The next morning Becki drives Dim, Kate and I to Exeter where we catch the train back to London. House party at Kate’s. Some familiar faces, some new ones. Dim, Pete and Melissa turn up, along with Kate the only ones there who really know what has just happened a few hundred miles south west west.

A relaxed, tired Sunday. The end has hit me, exhaustion, complete exhaustion. I nod off watching TV, talking to friends, sitting on the toilet.

On Monday I update the website, send out thank you emails (this will take a while so if you haven’t received yours yet it’s in the pipeline!) and edit some video from the final day of the journey. In the evening I pull on socks and shoes. No plasters, no bandages, no tape. No pain! YES! Skate to the tube, head south. An interview and shoot with Huck skateboarding magazine in Victoria Park, it’s out in August. Pedestrians and cyclists ask about Elsa as I roll along the pavement – they leave with a leaflet. One stranger recognises me on the tube, the other 30 people stare blankly into space. I fall asleep between Kings Cross and Kentish Town. Back to Kate’s for a late dinner, then bed.

Tuesday, yesterday, was brilliant. I have lunch with my good friend Alice. Some city folk look at the scrawny and scruffy ginger lad with a yellow board at his feet. “What’s that?” a man in glasses asks. I explain, his friend says “I’ve read about that somewhere.” Alice giggles knowingly.

Then to Extreme Sports Drinks. Nice guys, they want to support BF Australia. I shake their hands.

Lunch in Regent’s Park. The sun beats down. I sit on the grass, eat the best sandwich in the world, read about the World Cup. I do a phone interview with a local community magazine from Swansea. A text message tells me BoardFree is on the front page of the South Wales Evening Post. I feel more awake and I’m excited by the next meeting. Just before 3 I skate a mile west, past Madame Tusauds (SPELLING) and Baker St to Gloucester Place. A couple of weeks before the UK journey Kangaroo Poo dropped me an email. They’re a clothing brand with Australian roots, a surfy earthy feel. I already had a couple of Roo Poo t-shirts when they got in touch, I hope we can work something out. Becs, the brand manager, meets me at the door. I spoke to her for the first time on the phone as I stood on a wall looking out over the sea at Land’s End on Friday. She likes the idea of BoardFree, I like the idea of Kangaroo Poo. She introduces me to the team, they read about BF in the Metro article at the end of April. We discuss ideas, Becs shows me their new ranges. I leave happy. Roo Poo and BoardFree share similar roots – a search for happiness, soul. Willing to take risks, hoping to grow. I hope we can grow together.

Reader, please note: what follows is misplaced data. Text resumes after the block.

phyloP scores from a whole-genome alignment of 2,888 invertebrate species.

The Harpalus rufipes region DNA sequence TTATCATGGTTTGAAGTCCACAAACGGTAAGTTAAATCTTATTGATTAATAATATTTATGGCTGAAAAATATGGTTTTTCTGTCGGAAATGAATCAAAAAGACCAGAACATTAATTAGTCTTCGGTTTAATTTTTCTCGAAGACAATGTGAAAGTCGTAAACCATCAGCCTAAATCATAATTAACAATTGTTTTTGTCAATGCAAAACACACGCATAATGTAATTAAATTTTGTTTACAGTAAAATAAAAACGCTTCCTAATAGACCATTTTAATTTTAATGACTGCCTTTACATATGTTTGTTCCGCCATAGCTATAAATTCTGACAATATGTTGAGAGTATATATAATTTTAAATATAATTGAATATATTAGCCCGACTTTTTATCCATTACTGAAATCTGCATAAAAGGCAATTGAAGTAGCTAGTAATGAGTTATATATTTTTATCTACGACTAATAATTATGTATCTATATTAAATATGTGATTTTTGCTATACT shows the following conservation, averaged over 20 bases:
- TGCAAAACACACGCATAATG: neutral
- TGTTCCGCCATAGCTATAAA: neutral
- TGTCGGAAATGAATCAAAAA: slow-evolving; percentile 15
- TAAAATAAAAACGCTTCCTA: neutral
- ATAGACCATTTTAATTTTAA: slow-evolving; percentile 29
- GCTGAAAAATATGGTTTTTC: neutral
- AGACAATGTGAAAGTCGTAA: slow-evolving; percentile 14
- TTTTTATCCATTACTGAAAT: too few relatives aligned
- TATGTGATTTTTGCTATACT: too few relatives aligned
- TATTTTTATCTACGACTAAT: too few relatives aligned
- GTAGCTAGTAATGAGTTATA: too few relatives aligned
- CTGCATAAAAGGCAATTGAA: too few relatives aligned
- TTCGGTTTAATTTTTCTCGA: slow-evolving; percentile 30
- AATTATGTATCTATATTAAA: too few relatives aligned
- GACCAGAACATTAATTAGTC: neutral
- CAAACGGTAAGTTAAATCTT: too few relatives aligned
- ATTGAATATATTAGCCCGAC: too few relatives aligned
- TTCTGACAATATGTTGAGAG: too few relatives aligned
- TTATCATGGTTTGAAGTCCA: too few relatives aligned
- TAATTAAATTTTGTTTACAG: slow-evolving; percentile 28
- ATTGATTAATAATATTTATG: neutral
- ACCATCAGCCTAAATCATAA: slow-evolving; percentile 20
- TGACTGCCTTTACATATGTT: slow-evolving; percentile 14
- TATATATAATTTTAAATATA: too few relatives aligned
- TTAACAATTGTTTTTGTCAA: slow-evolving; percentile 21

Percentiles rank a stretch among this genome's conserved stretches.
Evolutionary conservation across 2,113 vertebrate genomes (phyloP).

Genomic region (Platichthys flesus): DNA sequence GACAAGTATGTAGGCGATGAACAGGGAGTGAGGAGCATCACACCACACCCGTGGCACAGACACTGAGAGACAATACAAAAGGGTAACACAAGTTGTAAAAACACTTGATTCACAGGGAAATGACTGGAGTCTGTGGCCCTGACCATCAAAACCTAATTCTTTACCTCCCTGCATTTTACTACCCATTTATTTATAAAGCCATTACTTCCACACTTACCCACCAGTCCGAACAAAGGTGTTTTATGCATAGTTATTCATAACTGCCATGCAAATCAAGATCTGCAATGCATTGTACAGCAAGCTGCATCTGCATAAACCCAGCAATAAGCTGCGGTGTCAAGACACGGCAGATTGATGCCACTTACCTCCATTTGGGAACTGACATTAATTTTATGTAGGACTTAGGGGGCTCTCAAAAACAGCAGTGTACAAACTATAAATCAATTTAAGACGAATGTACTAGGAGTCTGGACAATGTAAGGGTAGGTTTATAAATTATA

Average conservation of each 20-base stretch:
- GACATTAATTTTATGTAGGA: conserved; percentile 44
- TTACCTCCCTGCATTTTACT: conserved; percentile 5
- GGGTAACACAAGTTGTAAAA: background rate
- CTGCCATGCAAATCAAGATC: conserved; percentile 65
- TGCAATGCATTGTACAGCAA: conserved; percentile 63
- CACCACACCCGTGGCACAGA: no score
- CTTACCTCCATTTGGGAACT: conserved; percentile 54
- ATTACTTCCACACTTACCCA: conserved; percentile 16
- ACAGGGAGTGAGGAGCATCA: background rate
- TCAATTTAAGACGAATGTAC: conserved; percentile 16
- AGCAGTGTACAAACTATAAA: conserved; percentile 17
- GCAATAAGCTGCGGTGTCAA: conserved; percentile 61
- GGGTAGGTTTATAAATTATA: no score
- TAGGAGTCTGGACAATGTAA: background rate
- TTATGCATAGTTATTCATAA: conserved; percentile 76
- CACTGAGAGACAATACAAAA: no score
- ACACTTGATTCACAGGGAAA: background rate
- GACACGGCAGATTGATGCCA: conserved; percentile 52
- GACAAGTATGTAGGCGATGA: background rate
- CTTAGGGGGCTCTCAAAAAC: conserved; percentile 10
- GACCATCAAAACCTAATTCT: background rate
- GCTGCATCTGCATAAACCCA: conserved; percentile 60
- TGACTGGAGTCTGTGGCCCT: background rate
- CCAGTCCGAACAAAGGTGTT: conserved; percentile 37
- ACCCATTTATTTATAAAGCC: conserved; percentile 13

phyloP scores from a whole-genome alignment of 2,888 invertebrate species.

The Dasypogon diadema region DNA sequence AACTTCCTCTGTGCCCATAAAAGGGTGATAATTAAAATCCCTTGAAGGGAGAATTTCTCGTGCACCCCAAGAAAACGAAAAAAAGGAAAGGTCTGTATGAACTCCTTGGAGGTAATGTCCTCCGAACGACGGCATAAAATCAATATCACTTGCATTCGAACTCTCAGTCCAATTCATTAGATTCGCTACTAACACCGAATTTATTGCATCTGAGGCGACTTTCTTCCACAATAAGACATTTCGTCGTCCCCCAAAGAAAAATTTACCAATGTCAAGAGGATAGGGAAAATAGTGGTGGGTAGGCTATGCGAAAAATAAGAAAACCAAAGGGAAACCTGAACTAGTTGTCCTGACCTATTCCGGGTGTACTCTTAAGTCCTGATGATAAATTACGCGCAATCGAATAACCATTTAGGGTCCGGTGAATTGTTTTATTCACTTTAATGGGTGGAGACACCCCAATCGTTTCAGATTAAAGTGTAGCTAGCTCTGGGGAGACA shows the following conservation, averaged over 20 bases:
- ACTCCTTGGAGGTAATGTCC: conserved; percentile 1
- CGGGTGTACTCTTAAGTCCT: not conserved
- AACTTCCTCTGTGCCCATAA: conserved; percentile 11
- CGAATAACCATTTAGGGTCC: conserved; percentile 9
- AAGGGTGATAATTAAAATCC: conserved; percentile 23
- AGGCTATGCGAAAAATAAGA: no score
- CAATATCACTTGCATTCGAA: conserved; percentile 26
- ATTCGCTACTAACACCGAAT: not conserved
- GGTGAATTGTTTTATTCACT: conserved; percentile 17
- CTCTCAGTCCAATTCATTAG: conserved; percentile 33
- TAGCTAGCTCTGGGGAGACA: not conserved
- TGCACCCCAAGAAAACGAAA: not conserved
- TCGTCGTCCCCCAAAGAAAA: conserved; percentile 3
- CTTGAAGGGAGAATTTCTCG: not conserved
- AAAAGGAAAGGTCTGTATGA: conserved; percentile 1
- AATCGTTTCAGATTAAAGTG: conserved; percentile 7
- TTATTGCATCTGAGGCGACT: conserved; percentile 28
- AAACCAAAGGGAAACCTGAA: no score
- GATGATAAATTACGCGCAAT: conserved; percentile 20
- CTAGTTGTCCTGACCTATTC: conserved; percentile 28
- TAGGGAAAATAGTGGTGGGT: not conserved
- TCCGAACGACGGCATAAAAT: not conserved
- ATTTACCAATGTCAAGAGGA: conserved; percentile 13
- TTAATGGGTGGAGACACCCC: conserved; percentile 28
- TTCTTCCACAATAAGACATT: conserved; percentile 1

I skate with a heart full of promise, a right foot feeling good, all the way down to Hyde Park. The local slalom skaters are there. They’re holding a raffle for BoardFree. Mike Stride from Octane has thrown in some prizes, £5 per ticket, every penny to the charity funds. Legends. Dim and Pete come down with a football, Kate joins me straight from work. It’s summer. I have a feeling summer might last a good few months this year.

So here I sit, on a train whizzing along the tracks between Cardiff and Bridgend. Heading home after an unforgettable journey. Planning has already started for Australia. Watch this space.